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see all the cities. Then I relaxed and concentrated on my magazines. Why, I feel just like an old timer at flying. They served us lunch after we left Washington – – stew, mashed potatoes, frozen peas, radishes, olives, hot rolls, butter, tomato salad, peach tart and coffee. It was so good I ate every bit of it. When we left Jacksonville they gave us our dinner – – fried chicken, beets, string beans, roles, melon and cherry salad, coffee, pudding and cookies. It’s pretty wonderful, the things they can do on a plane. Of course they don’t cook these things on it – – they are put on the plane at a stop nearest the time were supposed to eat and then kept warm in containers. We got to Miami a little after 9 and the Danby’s met me. They have a darling house about 7 miles from the city. It’s nice and cool out there – – not at all as I had expected it. Wednesday I reported. They gave me two shots, one in each arm, for typhoid and yellow fever. I have to have three more, so I’ll be here for a while yet, and then, when my passport comes, I can be on my way. (Later letter said the passport had come).

Ced, Just a few minutes ago Ted Southworth came in and told me that last week he had been hired to fly a ship back from Georgia to Mass. and that down there were from 3 to 4000 planes of every description that the Army is selling (the bigger ones on time) and that Art Woodley, if he hasn’t already covered his needs, might write, as you could also, to the R.F.C., Bush field, Augusta, Ga., and ask for a list of the planes for sale. Taylorcraft, Aeronca and Pipers such as you are interested in, and of which there are hundreds, sell from 550 to 1150, while the larger biplanes such as the Fairchild (open job) sell from $850 to 1275. The 1-2’s, he says, seem to be in excellent condition. Art might be interested in the Lockheed transports they have, Lodestar, Ventura, Hudson or possibly the Twin Beaches. What they can’t sell they will probably scrap or burn.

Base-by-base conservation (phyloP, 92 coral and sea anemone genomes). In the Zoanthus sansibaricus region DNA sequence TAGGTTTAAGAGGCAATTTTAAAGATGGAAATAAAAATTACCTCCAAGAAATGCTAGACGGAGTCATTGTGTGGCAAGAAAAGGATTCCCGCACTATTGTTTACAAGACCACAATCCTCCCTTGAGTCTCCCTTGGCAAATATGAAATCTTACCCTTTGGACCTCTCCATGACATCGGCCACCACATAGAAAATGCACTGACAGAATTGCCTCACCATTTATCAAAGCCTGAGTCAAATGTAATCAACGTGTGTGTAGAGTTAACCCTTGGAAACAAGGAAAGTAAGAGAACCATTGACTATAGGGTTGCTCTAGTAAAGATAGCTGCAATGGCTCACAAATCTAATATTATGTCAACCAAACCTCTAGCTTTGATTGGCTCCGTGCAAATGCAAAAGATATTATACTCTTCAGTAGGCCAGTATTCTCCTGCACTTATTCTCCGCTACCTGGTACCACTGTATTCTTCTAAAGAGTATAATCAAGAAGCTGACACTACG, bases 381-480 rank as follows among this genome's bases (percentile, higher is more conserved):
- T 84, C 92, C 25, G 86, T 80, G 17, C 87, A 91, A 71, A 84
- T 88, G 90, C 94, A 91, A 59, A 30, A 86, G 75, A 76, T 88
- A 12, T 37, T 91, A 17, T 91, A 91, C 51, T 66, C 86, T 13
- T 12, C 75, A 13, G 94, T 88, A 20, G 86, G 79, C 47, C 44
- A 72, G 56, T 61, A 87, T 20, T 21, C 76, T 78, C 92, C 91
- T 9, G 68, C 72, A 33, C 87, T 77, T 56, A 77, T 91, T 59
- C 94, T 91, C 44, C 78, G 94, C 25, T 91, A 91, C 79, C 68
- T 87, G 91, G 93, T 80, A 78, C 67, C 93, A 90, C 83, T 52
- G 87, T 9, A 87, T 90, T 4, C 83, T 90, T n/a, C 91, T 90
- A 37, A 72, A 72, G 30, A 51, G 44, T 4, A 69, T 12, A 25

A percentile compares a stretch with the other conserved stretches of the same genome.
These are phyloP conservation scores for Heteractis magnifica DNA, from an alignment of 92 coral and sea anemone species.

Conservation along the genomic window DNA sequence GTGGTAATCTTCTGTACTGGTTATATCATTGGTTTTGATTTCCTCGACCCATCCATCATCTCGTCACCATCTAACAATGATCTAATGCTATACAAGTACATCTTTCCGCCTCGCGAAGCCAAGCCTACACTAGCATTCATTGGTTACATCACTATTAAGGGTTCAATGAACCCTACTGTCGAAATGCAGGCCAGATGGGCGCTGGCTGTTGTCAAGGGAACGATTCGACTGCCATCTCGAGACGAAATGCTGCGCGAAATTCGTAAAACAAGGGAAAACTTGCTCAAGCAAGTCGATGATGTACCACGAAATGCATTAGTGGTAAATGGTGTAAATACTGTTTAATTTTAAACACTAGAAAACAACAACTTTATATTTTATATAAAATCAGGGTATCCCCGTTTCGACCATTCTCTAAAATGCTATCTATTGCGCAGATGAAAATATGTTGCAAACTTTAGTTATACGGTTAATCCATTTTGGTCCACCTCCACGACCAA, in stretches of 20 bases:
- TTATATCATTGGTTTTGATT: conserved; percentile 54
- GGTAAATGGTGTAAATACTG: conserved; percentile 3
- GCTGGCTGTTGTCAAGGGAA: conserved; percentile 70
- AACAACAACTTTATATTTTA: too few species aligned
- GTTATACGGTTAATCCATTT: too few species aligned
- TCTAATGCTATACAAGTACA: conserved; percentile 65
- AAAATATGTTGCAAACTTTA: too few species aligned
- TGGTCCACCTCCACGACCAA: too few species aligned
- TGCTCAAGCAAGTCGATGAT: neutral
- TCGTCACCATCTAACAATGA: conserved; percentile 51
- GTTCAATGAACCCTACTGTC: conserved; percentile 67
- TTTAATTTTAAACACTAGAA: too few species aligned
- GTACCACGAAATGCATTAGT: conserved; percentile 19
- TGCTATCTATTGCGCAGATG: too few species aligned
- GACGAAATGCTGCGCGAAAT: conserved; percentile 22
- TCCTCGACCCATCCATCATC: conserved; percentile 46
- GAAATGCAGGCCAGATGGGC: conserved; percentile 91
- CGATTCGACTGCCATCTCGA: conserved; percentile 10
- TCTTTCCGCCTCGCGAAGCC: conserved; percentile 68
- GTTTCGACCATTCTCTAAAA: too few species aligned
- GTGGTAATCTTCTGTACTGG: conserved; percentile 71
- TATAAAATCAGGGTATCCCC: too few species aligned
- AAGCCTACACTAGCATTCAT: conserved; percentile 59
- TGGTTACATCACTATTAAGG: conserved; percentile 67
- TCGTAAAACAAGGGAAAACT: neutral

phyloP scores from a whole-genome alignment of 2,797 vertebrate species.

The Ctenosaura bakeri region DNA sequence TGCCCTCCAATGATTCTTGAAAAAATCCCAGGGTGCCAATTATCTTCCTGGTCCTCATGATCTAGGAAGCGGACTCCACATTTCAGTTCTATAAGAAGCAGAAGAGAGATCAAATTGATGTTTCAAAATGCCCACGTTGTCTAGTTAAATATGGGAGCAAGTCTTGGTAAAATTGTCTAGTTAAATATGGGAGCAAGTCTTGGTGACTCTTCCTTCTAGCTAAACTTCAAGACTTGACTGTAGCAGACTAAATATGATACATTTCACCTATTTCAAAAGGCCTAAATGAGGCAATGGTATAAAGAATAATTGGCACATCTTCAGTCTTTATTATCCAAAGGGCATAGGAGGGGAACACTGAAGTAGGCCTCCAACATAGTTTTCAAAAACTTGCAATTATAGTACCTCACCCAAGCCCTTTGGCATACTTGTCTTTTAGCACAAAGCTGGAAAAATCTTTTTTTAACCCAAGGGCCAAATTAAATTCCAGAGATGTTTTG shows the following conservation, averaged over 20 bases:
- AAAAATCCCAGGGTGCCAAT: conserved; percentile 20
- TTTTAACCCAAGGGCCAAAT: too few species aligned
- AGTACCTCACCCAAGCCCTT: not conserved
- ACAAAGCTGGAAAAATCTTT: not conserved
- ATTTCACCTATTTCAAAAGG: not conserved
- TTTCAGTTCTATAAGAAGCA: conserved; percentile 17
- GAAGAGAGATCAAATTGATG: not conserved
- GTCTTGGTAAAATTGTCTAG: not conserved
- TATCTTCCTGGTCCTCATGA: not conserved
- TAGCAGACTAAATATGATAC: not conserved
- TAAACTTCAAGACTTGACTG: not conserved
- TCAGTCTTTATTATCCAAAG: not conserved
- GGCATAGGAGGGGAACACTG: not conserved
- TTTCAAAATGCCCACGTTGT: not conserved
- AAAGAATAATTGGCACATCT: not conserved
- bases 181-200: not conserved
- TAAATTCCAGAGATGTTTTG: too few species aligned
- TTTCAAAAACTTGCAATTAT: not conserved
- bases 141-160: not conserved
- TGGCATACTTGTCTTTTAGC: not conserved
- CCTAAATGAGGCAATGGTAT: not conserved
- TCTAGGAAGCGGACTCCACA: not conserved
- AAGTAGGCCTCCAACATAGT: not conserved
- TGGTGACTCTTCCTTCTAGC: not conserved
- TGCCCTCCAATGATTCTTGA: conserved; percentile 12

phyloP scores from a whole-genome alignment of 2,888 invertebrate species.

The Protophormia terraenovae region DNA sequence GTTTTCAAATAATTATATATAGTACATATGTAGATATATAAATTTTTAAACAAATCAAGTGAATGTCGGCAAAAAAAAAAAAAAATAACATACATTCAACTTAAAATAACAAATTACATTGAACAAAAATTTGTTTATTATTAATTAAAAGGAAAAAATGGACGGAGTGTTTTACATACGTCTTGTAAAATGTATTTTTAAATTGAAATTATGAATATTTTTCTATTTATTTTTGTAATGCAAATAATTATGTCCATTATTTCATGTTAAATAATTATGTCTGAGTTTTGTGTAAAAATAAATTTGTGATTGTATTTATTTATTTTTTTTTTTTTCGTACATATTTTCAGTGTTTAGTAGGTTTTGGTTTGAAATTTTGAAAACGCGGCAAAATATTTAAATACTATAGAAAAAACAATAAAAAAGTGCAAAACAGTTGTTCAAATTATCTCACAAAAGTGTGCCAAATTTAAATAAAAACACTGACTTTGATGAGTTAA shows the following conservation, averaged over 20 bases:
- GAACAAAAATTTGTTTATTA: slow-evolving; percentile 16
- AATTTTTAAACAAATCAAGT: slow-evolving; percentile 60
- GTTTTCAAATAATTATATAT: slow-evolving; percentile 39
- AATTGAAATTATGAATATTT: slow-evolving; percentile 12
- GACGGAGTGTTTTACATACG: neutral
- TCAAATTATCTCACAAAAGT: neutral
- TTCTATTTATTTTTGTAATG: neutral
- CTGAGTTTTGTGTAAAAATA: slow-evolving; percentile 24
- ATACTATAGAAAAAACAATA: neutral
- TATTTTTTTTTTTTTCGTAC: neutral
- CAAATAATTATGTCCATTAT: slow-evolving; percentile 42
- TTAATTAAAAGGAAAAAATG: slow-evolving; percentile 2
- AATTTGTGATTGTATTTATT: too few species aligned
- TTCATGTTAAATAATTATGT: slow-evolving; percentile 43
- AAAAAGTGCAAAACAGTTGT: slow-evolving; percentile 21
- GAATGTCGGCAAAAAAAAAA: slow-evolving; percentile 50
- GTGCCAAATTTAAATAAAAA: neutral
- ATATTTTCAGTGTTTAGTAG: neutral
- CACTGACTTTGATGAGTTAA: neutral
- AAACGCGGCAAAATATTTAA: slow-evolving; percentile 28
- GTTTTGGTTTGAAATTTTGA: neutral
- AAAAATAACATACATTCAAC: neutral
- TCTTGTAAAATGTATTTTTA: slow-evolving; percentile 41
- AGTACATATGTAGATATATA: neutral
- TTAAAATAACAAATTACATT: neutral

Dave, there is nothing new about the camera. The Rangers did not hold any blowout here for Johnny Vichieola last Saturday.

Dan, I am wondering if you received the package containing your tripod. What happens if you have sailed for the states? Do they follow you back home or return to sender?

Dick, I asked Jean if she would ask you to send me another box of Brazilian cigars. Let me know the cost and I will remit. If this gets to you before your birthday, many happy returns I’ll be thinking of you and hoping and wishing all good things.